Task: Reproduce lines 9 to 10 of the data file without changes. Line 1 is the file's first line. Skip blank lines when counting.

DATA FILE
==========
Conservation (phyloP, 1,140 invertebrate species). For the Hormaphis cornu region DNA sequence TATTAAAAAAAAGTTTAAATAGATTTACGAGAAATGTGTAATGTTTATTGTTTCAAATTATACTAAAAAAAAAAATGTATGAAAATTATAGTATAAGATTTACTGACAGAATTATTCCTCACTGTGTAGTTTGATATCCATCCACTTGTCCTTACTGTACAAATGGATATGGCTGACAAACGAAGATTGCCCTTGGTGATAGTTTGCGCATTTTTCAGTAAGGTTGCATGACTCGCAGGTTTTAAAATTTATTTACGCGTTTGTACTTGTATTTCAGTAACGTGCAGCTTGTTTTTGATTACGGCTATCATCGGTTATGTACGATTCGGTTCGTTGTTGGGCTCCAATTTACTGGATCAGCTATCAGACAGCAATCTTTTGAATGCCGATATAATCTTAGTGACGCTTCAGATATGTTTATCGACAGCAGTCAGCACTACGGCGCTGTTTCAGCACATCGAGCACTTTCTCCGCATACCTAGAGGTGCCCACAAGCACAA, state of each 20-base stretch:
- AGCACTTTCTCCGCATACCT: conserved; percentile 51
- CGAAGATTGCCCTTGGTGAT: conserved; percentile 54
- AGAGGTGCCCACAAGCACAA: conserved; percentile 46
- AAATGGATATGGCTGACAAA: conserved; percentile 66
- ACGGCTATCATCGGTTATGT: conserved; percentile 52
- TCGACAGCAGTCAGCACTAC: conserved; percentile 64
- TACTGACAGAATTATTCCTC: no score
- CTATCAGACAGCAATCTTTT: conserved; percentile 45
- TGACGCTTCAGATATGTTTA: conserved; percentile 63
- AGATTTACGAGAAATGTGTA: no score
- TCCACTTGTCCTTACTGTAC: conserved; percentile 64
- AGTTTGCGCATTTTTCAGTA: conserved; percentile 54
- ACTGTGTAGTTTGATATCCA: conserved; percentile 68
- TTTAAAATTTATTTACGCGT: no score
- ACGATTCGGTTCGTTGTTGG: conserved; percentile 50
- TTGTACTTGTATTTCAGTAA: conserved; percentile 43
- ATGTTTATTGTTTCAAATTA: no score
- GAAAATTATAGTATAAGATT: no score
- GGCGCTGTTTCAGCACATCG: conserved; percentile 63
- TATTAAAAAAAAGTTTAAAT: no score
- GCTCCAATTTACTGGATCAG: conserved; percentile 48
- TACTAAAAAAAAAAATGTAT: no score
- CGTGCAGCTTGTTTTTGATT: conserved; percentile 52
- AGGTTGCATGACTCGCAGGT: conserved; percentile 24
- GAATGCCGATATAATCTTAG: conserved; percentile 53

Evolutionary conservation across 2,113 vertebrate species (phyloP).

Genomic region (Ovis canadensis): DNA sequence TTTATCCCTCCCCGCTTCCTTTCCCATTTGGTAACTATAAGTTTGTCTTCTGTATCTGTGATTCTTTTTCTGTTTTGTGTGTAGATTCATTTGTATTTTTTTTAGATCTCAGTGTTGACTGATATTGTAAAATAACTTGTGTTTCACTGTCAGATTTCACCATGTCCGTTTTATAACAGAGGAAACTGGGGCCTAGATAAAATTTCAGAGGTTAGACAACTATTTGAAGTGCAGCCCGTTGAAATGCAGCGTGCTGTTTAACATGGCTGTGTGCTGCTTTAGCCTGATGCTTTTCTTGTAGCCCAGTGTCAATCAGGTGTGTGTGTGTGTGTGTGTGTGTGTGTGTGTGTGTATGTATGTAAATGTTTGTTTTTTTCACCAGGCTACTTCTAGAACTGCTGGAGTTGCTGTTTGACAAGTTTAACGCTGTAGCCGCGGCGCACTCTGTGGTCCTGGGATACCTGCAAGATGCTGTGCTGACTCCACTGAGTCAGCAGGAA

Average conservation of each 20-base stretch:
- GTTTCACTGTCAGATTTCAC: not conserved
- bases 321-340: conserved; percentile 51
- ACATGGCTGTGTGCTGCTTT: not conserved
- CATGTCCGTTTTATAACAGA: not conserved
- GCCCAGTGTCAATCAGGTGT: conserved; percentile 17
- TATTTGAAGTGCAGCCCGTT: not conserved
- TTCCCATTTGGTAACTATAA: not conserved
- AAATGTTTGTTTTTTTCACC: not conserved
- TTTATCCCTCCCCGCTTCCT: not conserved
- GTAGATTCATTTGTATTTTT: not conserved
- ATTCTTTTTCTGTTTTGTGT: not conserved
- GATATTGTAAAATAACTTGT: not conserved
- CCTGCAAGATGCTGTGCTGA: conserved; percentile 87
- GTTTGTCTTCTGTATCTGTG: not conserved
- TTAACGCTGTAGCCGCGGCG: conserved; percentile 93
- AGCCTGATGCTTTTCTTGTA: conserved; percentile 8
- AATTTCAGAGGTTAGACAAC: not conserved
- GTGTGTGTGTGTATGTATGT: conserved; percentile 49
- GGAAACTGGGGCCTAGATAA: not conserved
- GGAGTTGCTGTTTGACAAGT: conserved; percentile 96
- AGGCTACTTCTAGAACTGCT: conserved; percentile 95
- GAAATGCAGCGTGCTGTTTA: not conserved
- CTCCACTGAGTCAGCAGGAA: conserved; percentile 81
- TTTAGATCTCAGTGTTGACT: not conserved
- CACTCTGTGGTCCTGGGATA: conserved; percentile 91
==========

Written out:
- CTATCAGACAGCAATCTTTT: conserved; percentile 45
- TGACGCTTCAGATATGTTTA: conserved; percentile 63